Why? Because you know and I know that all this fighting will just give the left an excuse for when the zombie wins with four hundred million votes.

America has electile dysfunction. And until we fix that, none of this — none of this — matters.

Until we get the fraud out, we can vote to make us feel better, but it will make no difference. It just gives them excuses.

Until we get the fraud out, all we can do is build under, build over, build around.

Oh, sure, vote. Make them work for the fraud. But don’t get too excited about who’s running on our side.

Chances are we won’t be voting for a champion sans peur and sans reproche, but for someone who is slightly less repulsive than Zhoe Bai Den, by the grace of Hell Xi the Poo’s vice-roi in the USA.

And that it won’t do us any good. We must do it nonetheless. Force to fraud ridiculously, in front of G-d and everybody. AGAIN.

Meanwhile…. Meanwhile be not afraid, and do your best so we might, maybe, get our republic back, if not in our lifetime, in the lifetime of our kids.

Go build.

Banks and You by Francis Turner

Banks and You by Francis Turner

Q: What’s the difference between Hunter Biden, Konstantin Kisin and you?

A: Access to banks

Let me explain.

Recently Konstantin Kisin (a UK comedian/commentator) got a message from the company that was acting as his bank for a podcast he does with some other people.

There then followed a certain amount of hilarity as Mr Kisin asked (not unreasonably) for a reason why and received a number of non-answers.

Eventually it seems that negative coverage on twitter caused enough pain to someone in authority so there was a response promising to give an answer. Then after almost a week of silence the bank they replied with a buck-passing excuse.

There are some interesting curlicues to this case though.

Starting with the fact that the “bank” isn’t actually a bank. There’s nothing wrong with that, what they’ve done is partnered with a couple of actual banks to offer a banking service that is more convenient for small businesses than that offered by a traditional bank. This is no doubt one reason why Mr Kisin decided to use them. However it probably gives them rather more flexibility to discriminate that they would have if they were an actual bank.

Mind you in the T&Cs there’s this:

So it would seem that the lack of initial explanation means there’s a “legal, regulatory or security reason” for the decision. Now, as someone who works in cyber-security, I can say that this vagueness is typically there so that the company has a get out when closing an account for a “Nigerian Prince” that offers exciting opportunities to for suckers to work from home while enriching some Eastern European cyber-criminals. BUT short of Mr Kisin running a scam, which seems unlikely given his relatively high public profile in the UK, and given that the account seems to be tied explicitly to a locals account where he and a colleague do video interviews for subscribers the “involved in (cyber)crime” excuse seems highly unlikely.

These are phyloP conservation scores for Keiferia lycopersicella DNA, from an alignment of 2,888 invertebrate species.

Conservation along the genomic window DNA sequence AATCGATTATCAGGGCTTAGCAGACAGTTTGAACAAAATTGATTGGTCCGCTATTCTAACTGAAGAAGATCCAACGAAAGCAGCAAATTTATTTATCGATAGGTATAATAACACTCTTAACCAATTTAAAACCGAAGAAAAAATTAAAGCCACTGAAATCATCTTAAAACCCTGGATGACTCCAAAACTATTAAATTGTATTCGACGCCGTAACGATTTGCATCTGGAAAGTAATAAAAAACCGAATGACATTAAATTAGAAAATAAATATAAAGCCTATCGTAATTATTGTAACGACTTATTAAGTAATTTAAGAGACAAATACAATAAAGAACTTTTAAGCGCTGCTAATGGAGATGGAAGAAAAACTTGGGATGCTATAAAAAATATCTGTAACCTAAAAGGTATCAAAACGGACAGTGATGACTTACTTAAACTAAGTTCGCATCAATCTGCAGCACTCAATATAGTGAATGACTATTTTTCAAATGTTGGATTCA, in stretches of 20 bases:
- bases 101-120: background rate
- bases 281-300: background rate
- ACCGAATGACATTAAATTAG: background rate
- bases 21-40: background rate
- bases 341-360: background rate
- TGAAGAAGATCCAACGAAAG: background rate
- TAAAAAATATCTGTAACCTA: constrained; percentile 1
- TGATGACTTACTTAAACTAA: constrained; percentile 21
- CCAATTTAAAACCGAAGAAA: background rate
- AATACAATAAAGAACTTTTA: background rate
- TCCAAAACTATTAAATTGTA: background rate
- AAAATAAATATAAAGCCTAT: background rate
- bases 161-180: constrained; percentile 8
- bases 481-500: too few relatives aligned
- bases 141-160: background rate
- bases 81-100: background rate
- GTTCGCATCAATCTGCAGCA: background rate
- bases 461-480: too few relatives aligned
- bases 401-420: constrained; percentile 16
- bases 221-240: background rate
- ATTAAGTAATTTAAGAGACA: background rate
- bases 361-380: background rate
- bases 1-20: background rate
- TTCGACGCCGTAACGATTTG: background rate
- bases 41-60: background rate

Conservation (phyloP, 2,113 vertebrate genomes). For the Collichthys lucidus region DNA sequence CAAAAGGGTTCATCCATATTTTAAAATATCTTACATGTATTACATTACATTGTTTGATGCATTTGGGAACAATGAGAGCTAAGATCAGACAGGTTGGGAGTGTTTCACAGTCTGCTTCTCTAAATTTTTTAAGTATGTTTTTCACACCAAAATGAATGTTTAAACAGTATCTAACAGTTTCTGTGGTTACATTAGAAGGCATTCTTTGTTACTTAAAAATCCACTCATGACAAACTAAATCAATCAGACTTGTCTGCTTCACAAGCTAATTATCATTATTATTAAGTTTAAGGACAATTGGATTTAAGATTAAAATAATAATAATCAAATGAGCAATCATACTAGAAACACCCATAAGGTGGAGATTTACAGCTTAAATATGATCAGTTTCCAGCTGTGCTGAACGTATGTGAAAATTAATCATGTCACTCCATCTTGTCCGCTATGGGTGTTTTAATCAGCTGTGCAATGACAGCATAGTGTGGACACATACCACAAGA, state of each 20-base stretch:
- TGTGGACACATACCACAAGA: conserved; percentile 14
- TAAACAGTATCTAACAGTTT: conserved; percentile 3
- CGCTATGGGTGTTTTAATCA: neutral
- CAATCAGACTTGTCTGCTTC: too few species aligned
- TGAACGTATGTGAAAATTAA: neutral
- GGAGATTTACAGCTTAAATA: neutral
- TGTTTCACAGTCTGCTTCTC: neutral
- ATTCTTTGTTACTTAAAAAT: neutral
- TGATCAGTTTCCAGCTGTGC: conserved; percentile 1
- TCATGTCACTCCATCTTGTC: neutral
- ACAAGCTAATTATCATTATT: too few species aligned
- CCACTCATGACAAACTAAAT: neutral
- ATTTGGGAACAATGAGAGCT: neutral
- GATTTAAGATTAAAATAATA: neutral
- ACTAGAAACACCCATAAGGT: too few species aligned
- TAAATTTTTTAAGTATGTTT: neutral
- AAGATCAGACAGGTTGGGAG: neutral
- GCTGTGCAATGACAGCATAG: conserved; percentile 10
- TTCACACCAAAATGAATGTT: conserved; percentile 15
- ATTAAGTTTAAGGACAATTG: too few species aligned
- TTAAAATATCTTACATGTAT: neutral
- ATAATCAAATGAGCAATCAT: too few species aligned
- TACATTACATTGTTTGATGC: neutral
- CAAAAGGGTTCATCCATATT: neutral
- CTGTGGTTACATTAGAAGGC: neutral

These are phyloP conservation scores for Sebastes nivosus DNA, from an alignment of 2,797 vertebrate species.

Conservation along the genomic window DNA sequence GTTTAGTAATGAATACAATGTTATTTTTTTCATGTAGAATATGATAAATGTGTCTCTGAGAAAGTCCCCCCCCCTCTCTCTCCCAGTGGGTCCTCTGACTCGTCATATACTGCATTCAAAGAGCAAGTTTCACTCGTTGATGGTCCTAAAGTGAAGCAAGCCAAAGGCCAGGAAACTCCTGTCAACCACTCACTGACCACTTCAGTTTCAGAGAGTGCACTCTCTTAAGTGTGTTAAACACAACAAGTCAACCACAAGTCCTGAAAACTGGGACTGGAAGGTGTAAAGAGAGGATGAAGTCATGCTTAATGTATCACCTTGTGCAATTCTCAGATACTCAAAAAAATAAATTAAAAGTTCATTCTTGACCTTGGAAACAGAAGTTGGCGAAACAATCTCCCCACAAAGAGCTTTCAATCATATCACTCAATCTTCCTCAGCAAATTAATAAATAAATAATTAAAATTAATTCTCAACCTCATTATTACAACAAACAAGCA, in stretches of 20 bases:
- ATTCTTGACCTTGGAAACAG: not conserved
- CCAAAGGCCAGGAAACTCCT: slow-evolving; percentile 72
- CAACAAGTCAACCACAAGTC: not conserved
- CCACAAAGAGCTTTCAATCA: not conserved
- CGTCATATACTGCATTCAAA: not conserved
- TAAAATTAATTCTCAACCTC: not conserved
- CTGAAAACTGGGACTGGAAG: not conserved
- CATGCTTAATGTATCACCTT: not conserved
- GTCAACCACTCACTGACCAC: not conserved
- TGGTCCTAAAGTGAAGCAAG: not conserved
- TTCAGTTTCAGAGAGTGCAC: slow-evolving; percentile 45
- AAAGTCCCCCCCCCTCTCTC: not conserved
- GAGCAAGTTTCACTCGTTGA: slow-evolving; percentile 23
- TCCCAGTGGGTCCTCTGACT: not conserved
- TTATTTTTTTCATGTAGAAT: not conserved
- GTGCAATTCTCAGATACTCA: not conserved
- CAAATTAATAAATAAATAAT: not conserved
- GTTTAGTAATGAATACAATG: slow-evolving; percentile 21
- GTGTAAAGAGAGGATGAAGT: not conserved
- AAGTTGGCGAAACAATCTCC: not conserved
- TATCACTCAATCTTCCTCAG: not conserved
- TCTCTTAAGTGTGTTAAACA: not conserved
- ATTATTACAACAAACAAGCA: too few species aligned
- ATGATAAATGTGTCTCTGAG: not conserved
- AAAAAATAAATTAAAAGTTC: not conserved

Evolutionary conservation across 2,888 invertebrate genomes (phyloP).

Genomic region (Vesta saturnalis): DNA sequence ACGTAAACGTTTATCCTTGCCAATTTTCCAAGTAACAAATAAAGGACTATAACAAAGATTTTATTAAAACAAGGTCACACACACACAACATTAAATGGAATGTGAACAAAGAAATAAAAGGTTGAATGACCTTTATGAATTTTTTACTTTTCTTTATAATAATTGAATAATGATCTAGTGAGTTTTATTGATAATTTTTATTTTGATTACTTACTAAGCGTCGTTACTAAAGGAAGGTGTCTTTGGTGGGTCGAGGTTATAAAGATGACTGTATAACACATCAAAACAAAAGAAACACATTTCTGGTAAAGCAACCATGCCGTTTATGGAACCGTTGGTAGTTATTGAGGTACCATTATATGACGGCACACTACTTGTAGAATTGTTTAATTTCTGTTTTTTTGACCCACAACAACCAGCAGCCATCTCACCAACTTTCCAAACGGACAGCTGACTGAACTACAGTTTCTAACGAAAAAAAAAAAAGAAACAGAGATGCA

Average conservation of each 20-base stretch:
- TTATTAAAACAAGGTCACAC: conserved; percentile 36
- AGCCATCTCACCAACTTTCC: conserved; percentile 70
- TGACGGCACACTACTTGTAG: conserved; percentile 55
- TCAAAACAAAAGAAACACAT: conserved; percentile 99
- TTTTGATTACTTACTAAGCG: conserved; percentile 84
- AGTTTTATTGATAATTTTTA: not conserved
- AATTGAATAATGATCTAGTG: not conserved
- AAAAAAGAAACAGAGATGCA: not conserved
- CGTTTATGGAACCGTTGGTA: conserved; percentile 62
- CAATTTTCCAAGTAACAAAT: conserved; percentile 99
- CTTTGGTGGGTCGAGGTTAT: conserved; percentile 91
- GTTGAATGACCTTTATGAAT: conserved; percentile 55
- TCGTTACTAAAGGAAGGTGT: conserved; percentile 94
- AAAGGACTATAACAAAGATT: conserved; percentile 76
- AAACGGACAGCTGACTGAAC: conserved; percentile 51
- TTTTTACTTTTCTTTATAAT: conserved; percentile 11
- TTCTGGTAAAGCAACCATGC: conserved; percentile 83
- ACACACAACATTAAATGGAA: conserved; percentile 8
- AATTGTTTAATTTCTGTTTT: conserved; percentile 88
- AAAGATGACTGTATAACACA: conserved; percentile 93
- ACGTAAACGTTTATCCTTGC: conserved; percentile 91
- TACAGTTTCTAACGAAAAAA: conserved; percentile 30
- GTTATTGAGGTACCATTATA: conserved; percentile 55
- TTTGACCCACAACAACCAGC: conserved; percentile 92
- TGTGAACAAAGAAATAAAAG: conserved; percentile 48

So the more likely reason is that the “bank” doesn’t like Mr Kisin’s generally unwoke and skeptical viewpoint on matters and is now desperately trying to retcon a reason. Quite possibly the root cause is that some SJW activists figured out that Kisin used Tide as a banker and caused some regulatorily complex work to be done on his account which meant that Tide was spending a lot more money responding to them than it could possibly make from Kisin’s account.

I should note that the excuse about third party payment processors and validation simply doesn’t pass the giggle test. TRIGGERnometry uses Stripe (as part of its locals based subscription service) and Paypal (linked from twitter and youtube for donations and in the shop part of the website) and as far as I can tell that’s it. Lets start with Paypal, which has had its own free speech issues (see this for example), and which seems more likely to be the source of donations. Paypal knows the email address and credit card (or bank account) details (including the address) of everyone using it and there is no effective difference (to the recipient’s bank) to a payment made for a purchase of goods/services and a donation. Moreover it stretches credibility that no other Tide customers are using Paypal to receive payments.